Continuationism is not a non-essential doctrinal issue [3]

babypreacherI’ve been laying out my case as to how I believe continuationism is not a non-essential, second-tier doctrinal issue.

As I explained in two previous posts on this subject, see HERE and HERE, continuationism is a disastrous doctrine both in the church and with individuals because it has massive influence upon the way people think about God and practice their Christianity. The majority of the time, their faith and practice is sub-biblical, if at all, and out right frightening and pagan.

In the first post, I explained how that if the Holy Spirit is manifesting Himself among the continuationist believers he will not lead continuationist pastors and their people to embrace theological heresy. With the second post, I pointed out how numerous continuatiionist leaders, preachers, and conference speakers are known for telling grandiose, urban legend-like stories about spiritual encounters they allegedly had with God, angels, traveling to heaven, healing people, and other tales of fantastic spiritual adventure. As remarkable as they may be, those tales are never truly verifiable and the only conclusion one can draw is that the person telling it is lying.

I wanted to end my overview with considering a third area that I believe demonstrates that continuationism is not just a harmless and acceptable secondary, non-essential doctrinal issue.

Disturbing manifestations and bizarre worship practices

etterMy mother’s side of my family was raised in rural Arkansas. They had first-hand experience with the classic Pentecostal church.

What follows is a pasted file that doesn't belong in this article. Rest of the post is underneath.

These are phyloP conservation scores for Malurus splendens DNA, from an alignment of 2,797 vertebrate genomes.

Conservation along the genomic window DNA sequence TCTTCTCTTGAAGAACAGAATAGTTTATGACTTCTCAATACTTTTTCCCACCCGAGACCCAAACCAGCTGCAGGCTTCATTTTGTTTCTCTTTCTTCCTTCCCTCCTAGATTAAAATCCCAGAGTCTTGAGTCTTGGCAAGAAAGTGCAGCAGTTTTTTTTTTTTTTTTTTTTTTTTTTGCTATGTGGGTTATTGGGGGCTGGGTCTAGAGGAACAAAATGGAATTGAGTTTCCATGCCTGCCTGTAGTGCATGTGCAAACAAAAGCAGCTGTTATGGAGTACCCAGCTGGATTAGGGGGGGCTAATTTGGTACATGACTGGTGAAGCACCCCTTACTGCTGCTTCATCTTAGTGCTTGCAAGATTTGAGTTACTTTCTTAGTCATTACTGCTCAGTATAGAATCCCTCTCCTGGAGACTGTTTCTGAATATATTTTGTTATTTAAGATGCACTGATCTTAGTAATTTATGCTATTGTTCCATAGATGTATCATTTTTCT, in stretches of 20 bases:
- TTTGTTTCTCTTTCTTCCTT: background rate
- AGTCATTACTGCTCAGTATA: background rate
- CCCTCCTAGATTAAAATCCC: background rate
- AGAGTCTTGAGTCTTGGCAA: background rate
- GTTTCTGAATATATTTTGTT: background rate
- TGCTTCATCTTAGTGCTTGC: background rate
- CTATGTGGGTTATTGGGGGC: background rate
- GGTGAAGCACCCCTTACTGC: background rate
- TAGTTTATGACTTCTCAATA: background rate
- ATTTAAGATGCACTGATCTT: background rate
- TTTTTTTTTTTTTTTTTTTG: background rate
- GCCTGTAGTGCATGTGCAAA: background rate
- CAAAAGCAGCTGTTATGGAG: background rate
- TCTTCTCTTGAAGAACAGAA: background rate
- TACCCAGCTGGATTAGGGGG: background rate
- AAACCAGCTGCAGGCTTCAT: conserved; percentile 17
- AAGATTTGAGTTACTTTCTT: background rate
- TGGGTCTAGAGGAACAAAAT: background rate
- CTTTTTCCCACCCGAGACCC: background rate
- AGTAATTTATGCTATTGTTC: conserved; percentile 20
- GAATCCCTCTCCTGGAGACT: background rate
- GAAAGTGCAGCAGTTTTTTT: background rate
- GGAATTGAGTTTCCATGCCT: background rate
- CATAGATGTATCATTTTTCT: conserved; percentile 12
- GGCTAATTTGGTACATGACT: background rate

I remember the stories my aunts and uncles told me about their visits with Pentecostals. My grandmother, for instance, remembered well Maria Buela Woodworth-Etter, who was a traveling Pentecostal evangelist lady. Maria was a pioneer in shaping a lot of the spiritual chicanery that is passed off as Holy Ghost anointing we see so much of on TBN and in other charismatic venues.

My relatives were spooked by what they had seen with Pentecostals. One aunt told me how she had been invited by a friend to a local “revival” service when she was a teen. After a lengthy singing time and a guy yelling at people for an hour, the service climaxed with the entire group screeching, hollering, rolling on the ground, doing the tongue babbling thing (my aunt’s description), and eventually pouring out into the field where everyone was rolling and barking like animals. The scene, as she described it, “scared her slap to death.” I’d be scared, too.

She was told that the nightmare clown show she witnessed was what really happens when “God’s Spirit moves on the people!”

Outlandish manifestations are ubiquitous among continuationist churches. All a person has to do to see what I mean is search Youtube, and in a matter of a few clicks, you will see videos of continuationists gone wild; or mad, depending upon how you think about it.

What I find to be truly troubling about those scenes is that continuationists will insist it is a genuine move of the Spirit. Moreover, if anyone were to offer criticism or challenge the biblical precedent for such behavior, that person is waved off as quenching the Spirit or some such nonsense. Yet that criticism is well earned. Why should people believe such oddball happenings are God moving? Why would the Holy Spirit lead Christians to behave in such an embarrassing, degrading fashion? How exactly does that behavior testify to God’s anointing or His presence?

For instance, why is a woman violently shaking her head as she allegedly “prophesies” said to be “filled with the Spirit” or have “the anointing?”

Seriously, why is that even Christian? Especially given the fact that genuine works of the Spirit include sobriety and self-control?  Yet such manifestations are witnessed in continuationist services all over the place. You can see further examples of what I mean HERE